The forthcoming film The Birth of a Nation has faced major criticism due to the controversial past of its star and director, Nate Parker, who is now opening up in an explosive interview.
Parker spoke to Anderson Cooper for a 60 Minutes special airing Sunday about the 1999 rape case at Penn State University that has come back to haunt him as his film generates Oscar buzz.
Cooper asked: “Do you feel guilty about anything that happened that night?”
The director replied, “I do not feel guilty.”
Parker was acquitted. His roommate, Jean Celestin was found guilty but his conviction was later overturned on appeal.
The men remained friends and co-wrote the critically acclaimed film, which arrives in theaters next week.
In a clip from the upcoming 60 Minutes episode, Cooper asked: “Do you feel you did something morally wrong?”
“As a Christian man, just being in that situation, yeah sure. But I am 36 years old now and my faith is very important to me. So looking back through that lens, it's not the lens I had when I was 19 years old.”
The alleged victim spoke out in 2002 in an interview.
"I won't go on campus. I won't go to Walmart or the grocery store by myself. I won’t even go shopping alone," she said.
After filing charges against the two students, who were members of Penn State's wrestling team, she says she was harassed by people who heard the story.
"I’m in my hometown and I can't even feel safe. I'm in my hometown and I can't even go anywhere alone or without being fearful,” she said in the local news interview.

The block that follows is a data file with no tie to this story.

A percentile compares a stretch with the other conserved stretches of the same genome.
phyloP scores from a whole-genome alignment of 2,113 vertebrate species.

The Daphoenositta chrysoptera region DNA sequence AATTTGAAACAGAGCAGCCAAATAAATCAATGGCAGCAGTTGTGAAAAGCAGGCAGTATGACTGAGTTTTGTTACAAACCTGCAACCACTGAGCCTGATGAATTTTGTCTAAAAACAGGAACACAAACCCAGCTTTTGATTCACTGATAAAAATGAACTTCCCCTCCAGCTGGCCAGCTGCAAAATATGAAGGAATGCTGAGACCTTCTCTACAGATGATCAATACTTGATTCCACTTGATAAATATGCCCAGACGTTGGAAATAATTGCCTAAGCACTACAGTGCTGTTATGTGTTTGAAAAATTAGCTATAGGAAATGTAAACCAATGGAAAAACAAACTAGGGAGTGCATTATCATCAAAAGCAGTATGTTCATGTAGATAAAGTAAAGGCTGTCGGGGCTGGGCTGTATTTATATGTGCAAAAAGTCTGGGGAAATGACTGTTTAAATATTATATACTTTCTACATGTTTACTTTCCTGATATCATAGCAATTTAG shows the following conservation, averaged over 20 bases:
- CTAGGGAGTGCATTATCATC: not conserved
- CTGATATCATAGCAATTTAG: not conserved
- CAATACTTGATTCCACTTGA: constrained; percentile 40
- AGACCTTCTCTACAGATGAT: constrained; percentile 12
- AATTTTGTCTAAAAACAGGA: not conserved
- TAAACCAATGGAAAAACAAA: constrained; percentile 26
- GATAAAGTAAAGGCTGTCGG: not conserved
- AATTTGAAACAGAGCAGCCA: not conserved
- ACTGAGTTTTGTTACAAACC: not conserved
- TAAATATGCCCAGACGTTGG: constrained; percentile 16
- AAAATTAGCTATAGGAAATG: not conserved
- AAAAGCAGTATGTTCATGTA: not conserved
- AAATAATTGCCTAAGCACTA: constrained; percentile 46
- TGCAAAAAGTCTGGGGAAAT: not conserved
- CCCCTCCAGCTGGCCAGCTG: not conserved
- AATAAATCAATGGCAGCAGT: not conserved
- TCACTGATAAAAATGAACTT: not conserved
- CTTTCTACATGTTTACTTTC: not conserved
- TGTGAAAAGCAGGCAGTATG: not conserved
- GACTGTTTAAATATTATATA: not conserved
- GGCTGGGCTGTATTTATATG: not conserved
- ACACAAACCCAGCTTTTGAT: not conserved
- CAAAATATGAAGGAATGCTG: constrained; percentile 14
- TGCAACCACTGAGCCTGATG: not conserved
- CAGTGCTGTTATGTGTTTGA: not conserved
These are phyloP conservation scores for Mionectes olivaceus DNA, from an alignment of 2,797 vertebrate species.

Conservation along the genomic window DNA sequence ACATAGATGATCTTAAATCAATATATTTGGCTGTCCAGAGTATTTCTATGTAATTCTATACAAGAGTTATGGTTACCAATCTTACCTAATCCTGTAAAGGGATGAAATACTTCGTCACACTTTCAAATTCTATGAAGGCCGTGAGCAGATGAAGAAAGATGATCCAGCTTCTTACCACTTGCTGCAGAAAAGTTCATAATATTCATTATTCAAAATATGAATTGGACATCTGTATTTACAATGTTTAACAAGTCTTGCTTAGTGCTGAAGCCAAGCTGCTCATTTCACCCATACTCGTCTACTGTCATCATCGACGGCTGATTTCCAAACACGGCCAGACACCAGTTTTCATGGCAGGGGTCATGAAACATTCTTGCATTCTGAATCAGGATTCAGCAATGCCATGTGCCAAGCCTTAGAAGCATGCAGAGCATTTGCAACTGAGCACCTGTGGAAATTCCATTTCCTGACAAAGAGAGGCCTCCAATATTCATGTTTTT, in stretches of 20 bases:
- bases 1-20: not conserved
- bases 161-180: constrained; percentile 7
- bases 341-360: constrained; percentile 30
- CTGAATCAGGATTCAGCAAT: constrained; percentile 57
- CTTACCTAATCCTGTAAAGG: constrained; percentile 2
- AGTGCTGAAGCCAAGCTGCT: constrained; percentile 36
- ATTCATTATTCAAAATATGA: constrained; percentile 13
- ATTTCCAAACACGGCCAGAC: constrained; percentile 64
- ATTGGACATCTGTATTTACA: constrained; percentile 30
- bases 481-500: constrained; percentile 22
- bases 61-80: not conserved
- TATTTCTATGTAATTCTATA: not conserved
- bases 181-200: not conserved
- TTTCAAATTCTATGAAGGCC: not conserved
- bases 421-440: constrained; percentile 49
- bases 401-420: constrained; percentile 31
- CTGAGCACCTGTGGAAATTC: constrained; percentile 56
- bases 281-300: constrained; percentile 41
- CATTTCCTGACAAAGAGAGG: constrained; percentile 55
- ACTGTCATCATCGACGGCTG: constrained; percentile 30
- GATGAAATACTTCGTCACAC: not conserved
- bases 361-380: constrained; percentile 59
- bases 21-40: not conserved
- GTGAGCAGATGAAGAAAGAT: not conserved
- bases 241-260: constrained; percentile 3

She took her own life in 2012 at age 30.
Parker took to Facebook in August and released a statement.
He said: “I myself just learned that the young woman ended her own life several years ago and I am filled with profound sorrow…I can’t tell you how hard it is to hear this news. I can’t help but think of all the implications this has for her family."
On Thursday, her sister, Sharon Loeffler, ripped Parker and Celestin in an editorial that appeared in Variety magazine.
She wrote: “My sister was raped 60 days after her 18th birthday. She was a freshman at Penn State University. The defendants charged in the case, Nate Parker and Jean Celestin, were on the wrestling team and had the power of the Penn State Athletic Department behind them.
“She was harassed and hounded, and ended up dropping out. She had just aged out of the foster care system, so it was a big deal for her to go to college. She had a chance at a brand new life, but that was stolen from her.”
She also took an issue with a key plot line in The Birth of a Nation, which tells the story of an 1831 slave revolt led by Nat Turner.
She wrote: “This is fiction. I find it creepy and perverse that Parker and Celestin would put a fictional rape at the center of their film, and that Parker would portray himself as a hero avenging that rape. Given what happened to my sister, and how no one was held accountable for it, I find this invention self-serving and sinister, and I take it as a cruel insult to my sister’s memory.
“I think it’s important for people to know Nat Turner’s story. But people should know that Turner did not need rape to justify what he did. Parker and Celestin did not need to add that to Turner’s story to make him more sympathetic.”
In August, the victim’s brother, identified as Johnny, spoke to Variety, saying she committed suicide by an overdose of sleeping pills.
“She became detached from reality,” Johnny said. “The progression was very quick and she took her life.”
Fox Searchlight paid $17.5 million to acquire The Birth of a Nation at the Sundance Film Festival earlier this year.